“Your future is our future.”
That was the simple yet powerful message of former British Prime Minister Liz Truss to Taiwan.
Truss made a notable five-day trip to Taiwan starting on May 16, becoming the first former British prime minister to visit the self-governing island republic since Margaret Thatcher, who visited the nation in 1992.
The reason I’ve come here this week is I am a huge admirer of Taiwan and the Taiwanese people. I want to do all I can to help ensure your continued success. I want to increase awareness of the position that you find yourselves in. And I’m also here because I believe that this is the most consequential place in the world for what is the most consequential struggle of our time … Taiwan really is a shining beacon in the Pacific. It’s an enduring rebuke to totalitarianism. It’s an example of the power of free enterprise and it shows the importance of a free society.
As a matter of fact, the United Kingdom and Taiwan, along with the United States and other like-minded partners, have more in common than ever before. They share values related to democratic principles, free enterprise, and respect for the rule of law. Taiwan has proven to be a reliable and strong partner in advancing freedom, opportunity, and prosperity in the Indo-Pacific region and around the globe.
Taiwan’s economy is a model for Asia and beyond. Over the past 30 years, the nation has weathered a number of regional and global economic downturns resiliently and has emerged from these crises as competitive as ever.
Taiwan is the world’s fourth freest economy, recording its highest score ever in The Heritage Foundation’s 2023 Index of Economic Freedom, an annual cross-country study that assesses and compares economic policy environments of over 175 countries around the world. Taiwan has charted a remarkable degree of economic openness and entrepreneurial competitiveness over the years.
Taiwan’s economic and political transformations have been much more than domestic successes. They have fundamentally altered Taipei’s relationship with Washington and London, with other capitals around the world, and—perhaps most critically—with Beijing.
Taiwan stands as shining proof of what free people can achieve in a Chinese society. The island free-market democracy has demonstrated to the world that freedom is a stabilizing and transformative force; and that free enterprise, free association, free speech—the hallmarks of a flourish civil society—lead to entrepreneurship, prosperity, and security.
From a broader geopolitical perspective, Taiwan’s vibrant liberal capitalist democracy challenges the United States and other nations to reassess their policies toward Beijing. Ensuring American interests in the Indo-Pacific necessitates more than merely inspiring rhetoric and frequent meetings. It requires action and actionable policy ideas.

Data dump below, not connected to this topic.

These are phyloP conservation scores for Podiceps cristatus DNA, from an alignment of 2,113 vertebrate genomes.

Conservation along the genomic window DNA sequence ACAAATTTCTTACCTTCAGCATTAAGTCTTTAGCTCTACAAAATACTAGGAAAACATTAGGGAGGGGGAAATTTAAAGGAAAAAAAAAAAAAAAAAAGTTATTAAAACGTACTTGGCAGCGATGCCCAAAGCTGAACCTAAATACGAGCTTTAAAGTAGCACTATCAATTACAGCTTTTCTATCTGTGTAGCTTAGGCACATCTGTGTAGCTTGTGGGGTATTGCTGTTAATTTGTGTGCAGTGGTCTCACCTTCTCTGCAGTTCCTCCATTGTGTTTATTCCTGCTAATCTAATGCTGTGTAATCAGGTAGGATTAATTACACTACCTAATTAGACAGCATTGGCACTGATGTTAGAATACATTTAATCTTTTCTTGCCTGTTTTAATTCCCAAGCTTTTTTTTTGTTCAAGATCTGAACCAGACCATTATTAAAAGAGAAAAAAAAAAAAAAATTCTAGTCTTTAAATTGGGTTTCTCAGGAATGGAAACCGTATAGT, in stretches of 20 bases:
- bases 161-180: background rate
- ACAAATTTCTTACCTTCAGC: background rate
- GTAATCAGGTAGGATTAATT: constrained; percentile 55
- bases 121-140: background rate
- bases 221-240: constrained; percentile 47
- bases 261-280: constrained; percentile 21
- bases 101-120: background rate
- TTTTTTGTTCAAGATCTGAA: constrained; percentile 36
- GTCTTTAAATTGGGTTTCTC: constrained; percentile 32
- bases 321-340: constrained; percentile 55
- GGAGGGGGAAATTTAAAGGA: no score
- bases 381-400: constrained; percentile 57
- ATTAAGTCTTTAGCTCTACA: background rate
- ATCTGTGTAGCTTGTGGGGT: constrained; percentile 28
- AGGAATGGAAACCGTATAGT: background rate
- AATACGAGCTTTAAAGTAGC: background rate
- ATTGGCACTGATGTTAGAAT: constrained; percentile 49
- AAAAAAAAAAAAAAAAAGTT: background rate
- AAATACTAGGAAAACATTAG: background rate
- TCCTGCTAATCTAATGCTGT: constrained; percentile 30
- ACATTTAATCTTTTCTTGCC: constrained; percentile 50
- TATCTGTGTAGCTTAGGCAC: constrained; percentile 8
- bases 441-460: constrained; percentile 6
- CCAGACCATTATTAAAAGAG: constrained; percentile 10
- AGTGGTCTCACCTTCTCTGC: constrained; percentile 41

As Truss underscored during her remarks in Washington at The Heritage Foundation’s 2023 Margaret Thatcher Freedom Lecture in April about the role of the United States and the U.K., “Our strength is needed because we’ve got to ask ourselves after the success of winning the Cold War, ‘Why is it that authoritarians are on the march around the world?’”
She further noted, “We should be working with all of those allies to do all we can to support Taiwan now. And we need to put economic pressure on China before it’s too late.”
To that end, as explicitly recommended in a recent Heritage Foundation report, “Winning the New Cold War: A Plan for Countering China,” in addition to providing robust military support as required by the Taiwan Relations Act, the U.S. should deepen economic ties with Taiwan. That includes creating a free trade and investment agreement to help Taiwan gradually become less dependent on trade with China and to open more business opportunities for U.S. companies.
Partners with resolute willingness to work shoulder-to-shoulder are critical to winning any global fight, particularly when members of the free world are facing increasing challenges from authoritarian states. Nations sharing the values of freedom, a rock-solid commitment to preserving rules-based order, and a deep-seated desire to preserve and advance those democratic values are natural partners and allies for the U.S.
Taiwan has that resolute willingness. It is a shining, like-minded partner for America, Great Britain, and many others. Now is the time for Washington, London, and Taipei to work together toward further putting into action that enduring partnership.
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